Tracing the Origin of Power

Channels: Renewables

Companies: South Pole Group

People: Andrea Rumiz

For a growing number of companies, electricity is a prime resource in the value chain.  Being able to trace the origin of power has never been more important. Renewable energy certificates (RECs) offer a unique ability to support new renewable energy projects and to engage with stakeholders. They provide companies with much needed solutions in the rapidly changing energy market.

Small run-of-river hydro, Vietnam

Companies are expanding the share of renewable energy in their consumption

Global corporates have increasingly come under fire from the general public and major NGOs with regards to energy procurement. The failure to adequately manage corporate energy can leave a company vulnerable to risks, such as changing regulations and legal requirements. What is more, being seen as a big polluter carries detrimental effects for any brand. 

With this backdrop, more and more companies have set themselves a target of growing the share of renewable energy in their consumption.  These commitments have been reflected in the global investments in sustainable energy: the past year witnessed a steep increase  of green energy investments worldwide, with a surge of a solid 17% to US$270 billion according to the 2015 report by the United Nations Environment Programme.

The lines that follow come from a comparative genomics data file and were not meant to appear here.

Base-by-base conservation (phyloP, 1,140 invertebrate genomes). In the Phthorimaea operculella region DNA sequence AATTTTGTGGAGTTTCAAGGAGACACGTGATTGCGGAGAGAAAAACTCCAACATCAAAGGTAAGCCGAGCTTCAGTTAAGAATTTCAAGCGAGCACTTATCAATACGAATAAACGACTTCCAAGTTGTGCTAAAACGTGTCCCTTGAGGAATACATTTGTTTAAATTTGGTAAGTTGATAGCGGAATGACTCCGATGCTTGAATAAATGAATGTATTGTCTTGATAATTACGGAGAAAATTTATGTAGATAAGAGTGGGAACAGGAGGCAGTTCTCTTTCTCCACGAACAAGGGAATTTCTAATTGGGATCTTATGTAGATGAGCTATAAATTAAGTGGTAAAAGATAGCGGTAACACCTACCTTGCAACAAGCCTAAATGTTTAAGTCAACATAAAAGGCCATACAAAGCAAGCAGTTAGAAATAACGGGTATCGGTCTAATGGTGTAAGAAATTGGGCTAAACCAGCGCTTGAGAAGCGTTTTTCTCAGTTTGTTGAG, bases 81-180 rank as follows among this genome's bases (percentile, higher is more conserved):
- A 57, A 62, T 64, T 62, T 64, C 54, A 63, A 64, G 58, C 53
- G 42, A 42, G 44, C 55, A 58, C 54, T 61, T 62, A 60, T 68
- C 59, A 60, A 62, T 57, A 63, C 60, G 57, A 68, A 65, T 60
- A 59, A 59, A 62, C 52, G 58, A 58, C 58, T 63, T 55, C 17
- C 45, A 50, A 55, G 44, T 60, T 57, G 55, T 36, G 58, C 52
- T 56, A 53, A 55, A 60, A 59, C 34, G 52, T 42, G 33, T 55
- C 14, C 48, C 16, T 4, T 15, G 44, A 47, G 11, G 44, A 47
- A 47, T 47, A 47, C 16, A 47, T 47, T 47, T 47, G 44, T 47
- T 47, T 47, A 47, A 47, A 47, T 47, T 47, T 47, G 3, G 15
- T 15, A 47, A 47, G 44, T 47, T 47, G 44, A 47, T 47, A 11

Leading businesses, NGOs and renewable energy experts have also joined forces to form RE100, a global initiative aimed at motivating and recruiting major companies to use 100 percent renewable power across their operations. The initiative is also a reflection of the wider interest to disclose and communicate corporate performance in energy efficiency: calculating and, more importantly, reducing emissions from purchased or acquired electricity (“scope 2 emissions”) is a prerequisite for inclusion in the CDP’s prestigious Carbon Disclosure Leadership Index. In this vein, the World Resources Institute (WRI) released new guidance on reporting scope 2 emissions under the GHG Protocol Corporate Standard.

Nonetheless, joining initiatives and disclosing data alone will not be enough to boost corporate brand image and ranking. A key challenge for today’s companies when consuming electricity is the difficulty of tracing directly whether the electricity was produced using renewables or fossil fuels and nuclear.

Reliable renewable energy tracking schemes have been put in place

The need for reliable certification systems to identify the sources of electricity has never been more important. Renewable energy certificates (RECs) contain and disclose the renewable sources from which the electricity is consumed and are issued for every megawatt-hour (MWh) of electricity produced by a power station. The US and Canadian RECs and the European Guarantees-Of-Origin (GOs) are well established REC tracking mechanisms overseen by the respective state and national governments; some countries such as Australia, Japan, Brazil and Mexico have launched similar schemes or are in the process of doing so. However, most countries in South America, Africa and Asia have not established similar mechanisms and thus voluntary initiatives such as GoldPower and the International REC Standard (I-REC) fill in this gap.